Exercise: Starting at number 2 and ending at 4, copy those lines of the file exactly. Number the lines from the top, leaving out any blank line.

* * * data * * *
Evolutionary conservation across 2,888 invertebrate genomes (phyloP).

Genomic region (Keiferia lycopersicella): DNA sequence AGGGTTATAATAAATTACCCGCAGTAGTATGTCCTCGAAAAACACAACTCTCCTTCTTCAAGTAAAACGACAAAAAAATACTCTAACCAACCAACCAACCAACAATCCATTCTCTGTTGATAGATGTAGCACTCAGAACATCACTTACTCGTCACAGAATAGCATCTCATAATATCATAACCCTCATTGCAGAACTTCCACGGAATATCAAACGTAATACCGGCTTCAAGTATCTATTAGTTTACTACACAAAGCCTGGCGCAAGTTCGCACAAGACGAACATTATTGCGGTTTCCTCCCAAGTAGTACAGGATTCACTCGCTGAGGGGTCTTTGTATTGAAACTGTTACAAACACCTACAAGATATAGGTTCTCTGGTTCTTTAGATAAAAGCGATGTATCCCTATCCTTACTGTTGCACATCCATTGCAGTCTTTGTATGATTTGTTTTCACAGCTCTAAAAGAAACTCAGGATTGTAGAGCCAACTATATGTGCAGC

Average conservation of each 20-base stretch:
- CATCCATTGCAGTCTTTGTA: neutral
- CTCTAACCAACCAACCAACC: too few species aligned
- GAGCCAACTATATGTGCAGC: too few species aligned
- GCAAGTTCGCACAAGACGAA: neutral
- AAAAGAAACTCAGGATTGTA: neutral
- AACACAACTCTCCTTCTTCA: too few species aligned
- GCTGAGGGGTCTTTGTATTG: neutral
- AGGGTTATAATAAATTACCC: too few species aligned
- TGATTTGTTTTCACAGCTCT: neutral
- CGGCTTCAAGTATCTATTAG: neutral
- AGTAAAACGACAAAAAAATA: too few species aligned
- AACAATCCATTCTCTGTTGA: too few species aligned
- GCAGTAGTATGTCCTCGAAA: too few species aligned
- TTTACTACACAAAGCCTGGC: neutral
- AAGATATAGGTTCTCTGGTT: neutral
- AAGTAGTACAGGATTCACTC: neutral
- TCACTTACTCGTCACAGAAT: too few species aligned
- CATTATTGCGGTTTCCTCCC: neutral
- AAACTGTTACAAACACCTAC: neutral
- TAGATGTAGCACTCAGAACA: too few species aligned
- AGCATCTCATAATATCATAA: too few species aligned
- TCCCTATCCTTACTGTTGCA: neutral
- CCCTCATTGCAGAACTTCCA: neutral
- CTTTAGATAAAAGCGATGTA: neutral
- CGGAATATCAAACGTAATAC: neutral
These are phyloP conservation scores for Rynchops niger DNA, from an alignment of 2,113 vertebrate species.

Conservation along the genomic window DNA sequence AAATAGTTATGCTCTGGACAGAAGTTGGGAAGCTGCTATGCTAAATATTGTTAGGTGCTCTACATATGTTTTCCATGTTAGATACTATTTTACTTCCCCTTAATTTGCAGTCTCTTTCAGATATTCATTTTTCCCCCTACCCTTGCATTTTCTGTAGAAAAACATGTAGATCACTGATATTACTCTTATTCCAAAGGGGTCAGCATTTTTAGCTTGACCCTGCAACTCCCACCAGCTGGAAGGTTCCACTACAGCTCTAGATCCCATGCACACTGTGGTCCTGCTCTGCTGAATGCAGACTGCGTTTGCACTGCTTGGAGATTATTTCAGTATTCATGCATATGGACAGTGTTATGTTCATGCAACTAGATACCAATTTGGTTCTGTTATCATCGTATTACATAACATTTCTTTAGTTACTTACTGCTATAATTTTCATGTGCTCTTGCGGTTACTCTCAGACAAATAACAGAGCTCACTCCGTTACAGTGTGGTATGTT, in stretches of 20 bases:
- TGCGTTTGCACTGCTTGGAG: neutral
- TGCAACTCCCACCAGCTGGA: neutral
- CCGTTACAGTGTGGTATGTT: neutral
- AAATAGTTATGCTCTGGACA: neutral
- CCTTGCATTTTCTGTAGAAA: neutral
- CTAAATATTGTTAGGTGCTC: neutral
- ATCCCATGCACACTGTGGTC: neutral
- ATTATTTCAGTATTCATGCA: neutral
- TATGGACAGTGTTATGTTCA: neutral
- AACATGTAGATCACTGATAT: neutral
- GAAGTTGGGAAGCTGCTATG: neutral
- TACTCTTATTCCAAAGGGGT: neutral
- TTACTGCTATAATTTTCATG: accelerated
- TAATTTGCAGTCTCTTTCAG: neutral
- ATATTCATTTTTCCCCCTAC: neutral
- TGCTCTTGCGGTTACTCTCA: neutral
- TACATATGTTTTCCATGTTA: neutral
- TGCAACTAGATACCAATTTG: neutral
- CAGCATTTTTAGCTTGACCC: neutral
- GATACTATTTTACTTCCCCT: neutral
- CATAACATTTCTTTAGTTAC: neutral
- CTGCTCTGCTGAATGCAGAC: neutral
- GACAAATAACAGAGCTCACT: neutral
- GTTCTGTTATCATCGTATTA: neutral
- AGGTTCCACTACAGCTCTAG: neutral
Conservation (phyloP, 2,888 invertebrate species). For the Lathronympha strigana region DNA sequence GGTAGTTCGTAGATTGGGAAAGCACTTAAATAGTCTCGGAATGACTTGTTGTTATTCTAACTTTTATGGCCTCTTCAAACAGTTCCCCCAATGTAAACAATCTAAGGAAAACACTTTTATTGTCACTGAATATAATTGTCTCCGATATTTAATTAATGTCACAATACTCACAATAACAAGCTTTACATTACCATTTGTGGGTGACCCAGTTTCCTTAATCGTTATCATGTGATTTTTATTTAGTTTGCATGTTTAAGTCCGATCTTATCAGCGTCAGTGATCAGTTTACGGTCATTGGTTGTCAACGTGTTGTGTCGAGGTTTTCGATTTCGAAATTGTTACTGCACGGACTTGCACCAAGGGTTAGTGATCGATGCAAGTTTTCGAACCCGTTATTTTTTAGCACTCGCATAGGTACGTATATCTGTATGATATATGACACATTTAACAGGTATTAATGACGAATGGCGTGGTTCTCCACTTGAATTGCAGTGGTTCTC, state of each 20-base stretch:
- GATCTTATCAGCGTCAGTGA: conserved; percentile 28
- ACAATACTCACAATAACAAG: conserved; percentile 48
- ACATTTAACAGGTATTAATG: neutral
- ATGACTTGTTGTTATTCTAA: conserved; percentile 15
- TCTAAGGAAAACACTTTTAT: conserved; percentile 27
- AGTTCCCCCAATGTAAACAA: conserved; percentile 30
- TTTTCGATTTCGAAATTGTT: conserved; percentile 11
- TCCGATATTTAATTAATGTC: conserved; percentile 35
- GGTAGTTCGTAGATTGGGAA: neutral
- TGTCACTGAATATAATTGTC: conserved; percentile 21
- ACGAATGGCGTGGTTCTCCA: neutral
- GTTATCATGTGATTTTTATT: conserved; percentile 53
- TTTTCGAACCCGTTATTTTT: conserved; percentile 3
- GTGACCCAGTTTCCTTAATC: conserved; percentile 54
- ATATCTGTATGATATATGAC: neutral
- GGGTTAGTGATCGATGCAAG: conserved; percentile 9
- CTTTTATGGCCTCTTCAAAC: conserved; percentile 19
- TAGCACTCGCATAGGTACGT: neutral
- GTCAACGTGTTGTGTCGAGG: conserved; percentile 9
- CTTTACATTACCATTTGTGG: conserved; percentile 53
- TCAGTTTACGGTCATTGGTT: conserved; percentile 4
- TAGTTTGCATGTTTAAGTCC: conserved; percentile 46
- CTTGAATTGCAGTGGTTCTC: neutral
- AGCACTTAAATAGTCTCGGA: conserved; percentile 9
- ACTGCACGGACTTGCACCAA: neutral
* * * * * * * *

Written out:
Genomic region (Keiferia lycopersicella): DNA sequence AGGGTTATAATAAATTACCCGCAGTAGTATGTCCTCGAAAAACACAACTCTCCTTCTTCAAGTAAAACGACAAAAAAATACTCTAACCAACCAACCAACCAACAATCCATTCTCTGTTGATAGATGTAGCACTCAGAACATCACTTACTCGTCACAGAATAGCATCTCATAATATCATAACCCTCATTGCAGAACTTCCACGGAATATCAAACGTAATACCGGCTTCAAGTATCTATTAGTTTACTACACAAAGCCTGGCGCAAGTTCGCACAAGACGAACATTATTGCGGTTTCCTCCCAAGTAGTACAGGATTCACTCGCTGAGGGGTCTTTGTATTGAAACTGTTACAAACACCTACAAGATATAGGTTCTCTGGTTCTTTAGATAAAAGCGATGTATCCCTATCCTTACTGTTGCACATCCATTGCAGTCTTTGTATGATTTGTTTTCACAGCTCTAAAAGAAACTCAGGATTGTAGAGCCAACTATATGTGCAGC

Average conservation of each 20-base stretch:
- CATCCATTGCAGTCTTTGTA: neutral